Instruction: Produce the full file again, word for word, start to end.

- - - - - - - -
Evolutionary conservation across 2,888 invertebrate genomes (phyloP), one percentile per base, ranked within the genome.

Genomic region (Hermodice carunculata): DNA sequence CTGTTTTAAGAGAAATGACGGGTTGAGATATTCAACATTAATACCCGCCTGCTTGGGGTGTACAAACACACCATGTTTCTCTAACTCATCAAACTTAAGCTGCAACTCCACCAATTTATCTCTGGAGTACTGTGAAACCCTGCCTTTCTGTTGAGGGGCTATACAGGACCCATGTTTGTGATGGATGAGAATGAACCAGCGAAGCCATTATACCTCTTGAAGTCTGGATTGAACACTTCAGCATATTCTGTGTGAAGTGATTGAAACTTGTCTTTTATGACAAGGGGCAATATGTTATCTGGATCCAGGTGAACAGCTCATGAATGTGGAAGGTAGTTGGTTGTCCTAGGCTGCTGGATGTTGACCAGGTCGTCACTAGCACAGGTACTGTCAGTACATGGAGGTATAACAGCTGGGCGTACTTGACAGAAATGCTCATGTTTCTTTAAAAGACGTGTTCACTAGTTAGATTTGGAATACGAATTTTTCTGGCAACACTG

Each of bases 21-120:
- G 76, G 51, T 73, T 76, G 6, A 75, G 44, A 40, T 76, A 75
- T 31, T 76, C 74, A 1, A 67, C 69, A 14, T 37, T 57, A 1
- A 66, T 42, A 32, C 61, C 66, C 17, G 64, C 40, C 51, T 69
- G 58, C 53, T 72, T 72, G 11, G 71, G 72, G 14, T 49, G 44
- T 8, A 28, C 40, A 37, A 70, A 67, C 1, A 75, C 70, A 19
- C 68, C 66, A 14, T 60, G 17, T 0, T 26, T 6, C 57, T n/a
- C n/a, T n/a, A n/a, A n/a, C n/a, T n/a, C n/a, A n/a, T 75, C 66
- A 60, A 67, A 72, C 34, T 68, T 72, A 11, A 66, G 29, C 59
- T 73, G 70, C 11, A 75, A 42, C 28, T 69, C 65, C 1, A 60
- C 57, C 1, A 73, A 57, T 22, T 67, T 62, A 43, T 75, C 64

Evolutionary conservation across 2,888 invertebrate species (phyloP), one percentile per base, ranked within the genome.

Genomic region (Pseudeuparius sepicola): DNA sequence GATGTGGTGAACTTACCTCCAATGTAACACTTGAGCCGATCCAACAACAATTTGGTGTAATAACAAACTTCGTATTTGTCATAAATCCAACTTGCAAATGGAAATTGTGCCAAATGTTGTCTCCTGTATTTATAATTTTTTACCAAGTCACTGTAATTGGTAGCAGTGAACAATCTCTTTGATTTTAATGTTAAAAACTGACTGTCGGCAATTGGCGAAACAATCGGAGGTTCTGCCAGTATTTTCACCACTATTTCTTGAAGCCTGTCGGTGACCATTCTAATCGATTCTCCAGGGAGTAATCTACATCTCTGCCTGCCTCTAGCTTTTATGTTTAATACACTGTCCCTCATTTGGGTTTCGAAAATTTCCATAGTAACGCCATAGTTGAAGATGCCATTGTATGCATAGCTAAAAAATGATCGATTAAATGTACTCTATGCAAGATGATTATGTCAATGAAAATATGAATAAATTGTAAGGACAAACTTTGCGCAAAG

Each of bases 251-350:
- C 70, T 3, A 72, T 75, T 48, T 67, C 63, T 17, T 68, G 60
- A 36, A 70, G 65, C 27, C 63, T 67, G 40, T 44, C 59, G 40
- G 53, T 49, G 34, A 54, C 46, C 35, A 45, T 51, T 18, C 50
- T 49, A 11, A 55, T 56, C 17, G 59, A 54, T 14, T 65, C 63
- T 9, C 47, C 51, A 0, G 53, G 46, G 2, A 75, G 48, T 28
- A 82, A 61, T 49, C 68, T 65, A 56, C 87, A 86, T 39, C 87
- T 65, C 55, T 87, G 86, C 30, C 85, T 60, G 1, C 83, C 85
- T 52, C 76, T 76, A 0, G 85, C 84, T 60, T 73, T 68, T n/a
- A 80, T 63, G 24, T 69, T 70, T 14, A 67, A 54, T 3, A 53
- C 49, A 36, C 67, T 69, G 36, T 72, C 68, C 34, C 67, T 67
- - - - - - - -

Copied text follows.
Evolutionary conservation across 2,888 invertebrate genomes (phyloP), one percentile per base, ranked within the genome.

Genomic region (Hermodice carunculata): DNA sequence CTGTTTTAAGAGAAATGACGGGTTGAGATATTCAACATTAATACCCGCCTGCTTGGGGTGTACAAACACACCATGTTTCTCTAACTCATCAAACTTAAGCTGCAACTCCACCAATTTATCTCTGGAGTACTGTGAAACCCTGCCTTTCTGTTGAGGGGCTATACAGGACCCATGTTTGTGATGGATGAGAATGAACCAGCGAAGCCATTATACCTCTTGAAGTCTGGATTGAACACTTCAGCATATTCTGTGTGAAGTGATTGAAACTTGTCTTTTATGACAAGGGGCAATATGTTATCTGGATCCAGGTGAACAGCTCATGAATGTGGAAGGTAGTTGGTTGTCCTAGGCTGCTGGATGTTGACCAGGTCGTCACTAGCACAGGTACTGTCAGTACATGGAGGTATAACAGCTGGGCGTACTTGACAGAAATGCTCATGTTTCTTTAAAAGACGTGTTCACTAGTTAGATTTGGAATACGAATTTTTCTGGCAACACTG

Each of bases 21-120:
- G 76, G 51, T 73, T 76, G 6, A 75, G 44, A 40, T 76, A 75
- T 31, T 76, C 74, A 1, A 67, C 69, A 14, T 37, T 57, A 1
- A 66, T 42, A 32, C 61, C 66, C 17, G 64, C 40, C 51, T 69
- G 58, C 53, T 72, T 72, G 11, G 71, G 72, G 14, T 49, G 44
- T 8, A 28, C 40, A 37, A 70, A 67, C 1, A 75, C 70, A 19
- C 68, C 66, A 14, T 60, G 17, T 0, T 26, T 6, C 57, T n/a
- C n/a, T n/a, A n/a, A n/a, C n/a, T n/a, C n/a, A n/a, T 75, C 66
- A 60, A 67, A 72, C 34, T 68, T 72, A 11, A 66, G 29, C 59
- T 73, G 70, C 11, A 75, A 42, C 28, T 69, C 65, C 1, A 60
- C 57, C 1, A 73, A 57, T 22, T 67, T 62, A 43, T 75, C 64

Evolutionary conservation across 2,888 invertebrate species (phyloP), one percentile per base, ranked within the genome.

Genomic region (Pseudeuparius sepicola): DNA sequence GATGTGGTGAACTTACCTCCAATGTAACACTTGAGCCGATCCAACAACAATTTGGTGTAATAACAAACTTCGTATTTGTCATAAATCCAACTTGCAAATGGAAATTGTGCCAAATGTTGTCTCCTGTATTTATAATTTTTTACCAAGTCACTGTAATTGGTAGCAGTGAACAATCTCTTTGATTTTAATGTTAAAAACTGACTGTCGGCAATTGGCGAAACAATCGGAGGTTCTGCCAGTATTTTCACCACTATTTCTTGAAGCCTGTCGGTGACCATTCTAATCGATTCTCCAGGGAGTAATCTACATCTCTGCCTGCCTCTAGCTTTTATGTTTAATACACTGTCCCTCATTTGGGTTTCGAAAATTTCCATAGTAACGCCATAGTTGAAGATGCCATTGTATGCATAGCTAAAAAATGATCGATTAAATGTACTCTATGCAAGATGATTATGTCAATGAAAATATGAATAAATTGTAAGGACAAACTTTGCGCAAAG

Each of bases 251-350:
- C 70, T 3, A 72, T 75, T 48, T 67, C 63, T 17, T 68, G 60
- A 36, A 70, G 65, C 27, C 63, T 67, G 40, T 44, C 59, G 40
- G 53, T 49, G 34, A 54, C 46, C 35, A 45, T 51, T 18, C 50
- T 49, A 11, A 55, T 56, C 17, G 59, A 54, T 14, T 65, C 63
- T 9, C 47, C 51, A 0, G 53, G 46, G 2, A 75, G 48, T 28
- A 82, A 61, T 49, C 68, T 65, A 56, C 87, A 86, T 39, C 87
- T 65, C 55, T 87, G 86, C 30, C 85, T 60, G 1, C 83, C 85
- T 52, C 76, T 76, A 0, G 85, C 84, T 60, T 73, T 68, T n/a
- A 80, T 63, G 24, T 69, T 70, T 14, A 67, A 54, T 3, A 53
- C 49, A 36, C 67, T 69, G 36, T 72, C 68, C 34, C 67, T 67